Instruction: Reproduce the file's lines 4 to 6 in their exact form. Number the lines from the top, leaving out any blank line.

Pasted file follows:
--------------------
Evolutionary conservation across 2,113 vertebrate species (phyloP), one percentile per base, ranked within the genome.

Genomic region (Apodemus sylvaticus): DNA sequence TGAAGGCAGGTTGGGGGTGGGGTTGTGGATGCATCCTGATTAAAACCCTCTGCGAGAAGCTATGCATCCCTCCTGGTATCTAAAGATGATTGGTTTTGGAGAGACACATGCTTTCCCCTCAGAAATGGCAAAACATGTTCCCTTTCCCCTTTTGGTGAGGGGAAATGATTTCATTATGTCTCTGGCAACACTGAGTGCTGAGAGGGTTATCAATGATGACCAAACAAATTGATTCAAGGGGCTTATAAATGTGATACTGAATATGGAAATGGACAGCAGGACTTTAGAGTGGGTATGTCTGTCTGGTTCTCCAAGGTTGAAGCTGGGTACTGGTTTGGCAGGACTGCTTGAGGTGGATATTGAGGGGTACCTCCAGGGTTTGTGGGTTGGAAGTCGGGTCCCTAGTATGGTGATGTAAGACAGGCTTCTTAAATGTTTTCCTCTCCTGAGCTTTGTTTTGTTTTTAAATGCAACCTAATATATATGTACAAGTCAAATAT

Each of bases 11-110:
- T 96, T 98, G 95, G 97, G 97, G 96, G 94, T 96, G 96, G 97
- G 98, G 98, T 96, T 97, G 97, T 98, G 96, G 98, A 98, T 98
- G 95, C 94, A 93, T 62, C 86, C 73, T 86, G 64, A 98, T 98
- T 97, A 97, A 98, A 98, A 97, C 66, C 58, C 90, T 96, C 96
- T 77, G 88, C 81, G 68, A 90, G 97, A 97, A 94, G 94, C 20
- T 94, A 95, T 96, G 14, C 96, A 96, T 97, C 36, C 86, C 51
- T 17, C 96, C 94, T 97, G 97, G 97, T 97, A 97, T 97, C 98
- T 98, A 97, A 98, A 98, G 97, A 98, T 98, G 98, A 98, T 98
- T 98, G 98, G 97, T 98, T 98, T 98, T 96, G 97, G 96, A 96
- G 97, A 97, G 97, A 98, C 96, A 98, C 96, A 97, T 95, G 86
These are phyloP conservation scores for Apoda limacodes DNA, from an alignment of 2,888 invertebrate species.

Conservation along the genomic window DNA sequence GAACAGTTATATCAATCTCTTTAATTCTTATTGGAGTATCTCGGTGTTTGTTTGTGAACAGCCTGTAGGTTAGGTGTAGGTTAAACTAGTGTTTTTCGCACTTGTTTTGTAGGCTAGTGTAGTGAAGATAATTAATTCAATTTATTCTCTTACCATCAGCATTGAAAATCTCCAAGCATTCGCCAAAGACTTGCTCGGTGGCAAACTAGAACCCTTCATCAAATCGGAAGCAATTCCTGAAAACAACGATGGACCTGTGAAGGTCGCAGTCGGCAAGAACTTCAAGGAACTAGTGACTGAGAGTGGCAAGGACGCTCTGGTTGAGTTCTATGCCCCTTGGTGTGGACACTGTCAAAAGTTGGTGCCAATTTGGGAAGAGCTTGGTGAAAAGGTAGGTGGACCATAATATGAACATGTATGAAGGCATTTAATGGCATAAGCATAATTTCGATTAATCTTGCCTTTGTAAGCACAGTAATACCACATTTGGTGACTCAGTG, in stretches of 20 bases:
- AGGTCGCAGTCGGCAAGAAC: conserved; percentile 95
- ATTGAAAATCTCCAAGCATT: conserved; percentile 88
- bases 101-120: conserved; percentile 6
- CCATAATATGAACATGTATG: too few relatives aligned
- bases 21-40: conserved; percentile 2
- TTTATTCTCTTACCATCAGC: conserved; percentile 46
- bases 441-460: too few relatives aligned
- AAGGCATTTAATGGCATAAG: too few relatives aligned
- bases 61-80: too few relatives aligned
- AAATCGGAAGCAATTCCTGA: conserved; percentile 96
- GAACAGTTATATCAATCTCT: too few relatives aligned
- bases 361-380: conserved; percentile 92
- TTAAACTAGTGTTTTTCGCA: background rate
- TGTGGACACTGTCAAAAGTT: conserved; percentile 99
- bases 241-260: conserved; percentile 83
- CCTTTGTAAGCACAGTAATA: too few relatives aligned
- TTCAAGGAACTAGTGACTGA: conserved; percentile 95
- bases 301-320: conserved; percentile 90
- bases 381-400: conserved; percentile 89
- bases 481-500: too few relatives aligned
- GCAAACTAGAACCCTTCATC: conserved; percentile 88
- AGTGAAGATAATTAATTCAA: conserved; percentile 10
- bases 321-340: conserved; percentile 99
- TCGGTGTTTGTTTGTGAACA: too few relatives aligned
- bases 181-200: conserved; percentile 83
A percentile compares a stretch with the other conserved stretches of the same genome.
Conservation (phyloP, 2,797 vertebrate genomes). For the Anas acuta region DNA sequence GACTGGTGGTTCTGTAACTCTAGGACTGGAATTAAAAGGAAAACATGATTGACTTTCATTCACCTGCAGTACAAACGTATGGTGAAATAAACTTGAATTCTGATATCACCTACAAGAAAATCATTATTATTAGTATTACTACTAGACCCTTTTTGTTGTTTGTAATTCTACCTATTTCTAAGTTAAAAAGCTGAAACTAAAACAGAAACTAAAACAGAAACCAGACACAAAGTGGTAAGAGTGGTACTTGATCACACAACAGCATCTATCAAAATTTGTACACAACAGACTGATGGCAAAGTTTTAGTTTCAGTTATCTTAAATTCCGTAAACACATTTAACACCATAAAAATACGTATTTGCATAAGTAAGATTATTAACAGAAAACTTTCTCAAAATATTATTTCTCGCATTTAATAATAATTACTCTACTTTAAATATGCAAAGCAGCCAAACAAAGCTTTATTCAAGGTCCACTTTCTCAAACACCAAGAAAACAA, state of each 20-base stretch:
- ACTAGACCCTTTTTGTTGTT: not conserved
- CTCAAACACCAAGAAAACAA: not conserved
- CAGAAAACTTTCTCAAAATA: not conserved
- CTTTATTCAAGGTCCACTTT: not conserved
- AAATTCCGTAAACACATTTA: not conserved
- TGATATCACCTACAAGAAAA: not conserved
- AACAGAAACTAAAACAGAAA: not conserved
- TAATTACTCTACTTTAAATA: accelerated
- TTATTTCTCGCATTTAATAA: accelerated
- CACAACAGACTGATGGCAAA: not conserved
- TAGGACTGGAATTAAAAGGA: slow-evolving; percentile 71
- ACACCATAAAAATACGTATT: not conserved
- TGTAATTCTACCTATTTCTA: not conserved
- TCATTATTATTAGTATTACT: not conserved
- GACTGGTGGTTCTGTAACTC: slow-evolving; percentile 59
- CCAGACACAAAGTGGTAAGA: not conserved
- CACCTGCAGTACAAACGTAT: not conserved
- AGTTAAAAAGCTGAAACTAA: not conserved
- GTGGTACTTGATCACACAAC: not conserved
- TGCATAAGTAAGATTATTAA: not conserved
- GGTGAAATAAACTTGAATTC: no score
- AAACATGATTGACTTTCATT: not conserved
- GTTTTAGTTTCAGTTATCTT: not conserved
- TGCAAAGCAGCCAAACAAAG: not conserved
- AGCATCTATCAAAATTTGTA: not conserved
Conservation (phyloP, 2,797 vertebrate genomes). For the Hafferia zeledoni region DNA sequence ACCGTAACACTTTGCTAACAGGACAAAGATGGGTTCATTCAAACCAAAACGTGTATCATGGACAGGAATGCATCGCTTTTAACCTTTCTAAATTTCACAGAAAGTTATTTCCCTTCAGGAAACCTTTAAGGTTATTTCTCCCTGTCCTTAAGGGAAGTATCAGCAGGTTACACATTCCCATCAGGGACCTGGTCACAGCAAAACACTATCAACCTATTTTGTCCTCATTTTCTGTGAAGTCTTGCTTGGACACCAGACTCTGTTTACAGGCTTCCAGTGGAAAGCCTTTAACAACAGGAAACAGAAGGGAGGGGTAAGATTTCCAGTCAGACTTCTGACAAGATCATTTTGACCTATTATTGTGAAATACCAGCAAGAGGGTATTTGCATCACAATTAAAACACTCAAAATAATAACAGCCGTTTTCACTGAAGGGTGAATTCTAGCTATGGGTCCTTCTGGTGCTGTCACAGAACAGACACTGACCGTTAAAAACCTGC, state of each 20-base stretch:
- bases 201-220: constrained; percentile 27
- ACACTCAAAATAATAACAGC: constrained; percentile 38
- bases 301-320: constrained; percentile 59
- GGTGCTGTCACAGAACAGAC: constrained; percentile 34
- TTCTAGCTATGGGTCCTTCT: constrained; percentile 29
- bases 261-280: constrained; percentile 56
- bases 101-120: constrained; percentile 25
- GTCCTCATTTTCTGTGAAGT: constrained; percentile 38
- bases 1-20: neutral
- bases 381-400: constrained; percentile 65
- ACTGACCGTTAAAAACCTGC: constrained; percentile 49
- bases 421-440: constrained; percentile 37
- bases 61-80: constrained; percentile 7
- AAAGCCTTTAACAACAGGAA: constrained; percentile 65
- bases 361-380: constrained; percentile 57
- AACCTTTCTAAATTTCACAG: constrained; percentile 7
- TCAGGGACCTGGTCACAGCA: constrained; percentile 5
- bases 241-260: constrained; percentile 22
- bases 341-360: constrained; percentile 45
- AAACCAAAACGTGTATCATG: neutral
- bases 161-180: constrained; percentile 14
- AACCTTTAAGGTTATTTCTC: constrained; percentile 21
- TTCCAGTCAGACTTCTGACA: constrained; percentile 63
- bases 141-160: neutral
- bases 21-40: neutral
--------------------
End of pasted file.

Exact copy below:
- T 96, T 98, G 95, G 97, G 97, G 96, G 94, T 96, G 96, G 97
- G 98, G 98, T 96, T 97, G 97, T 98, G 96, G 98, A 98, T 98
- G 95, C 94, A 93, T 62, C 86, C 73, T 86, G 64, A 98, T 98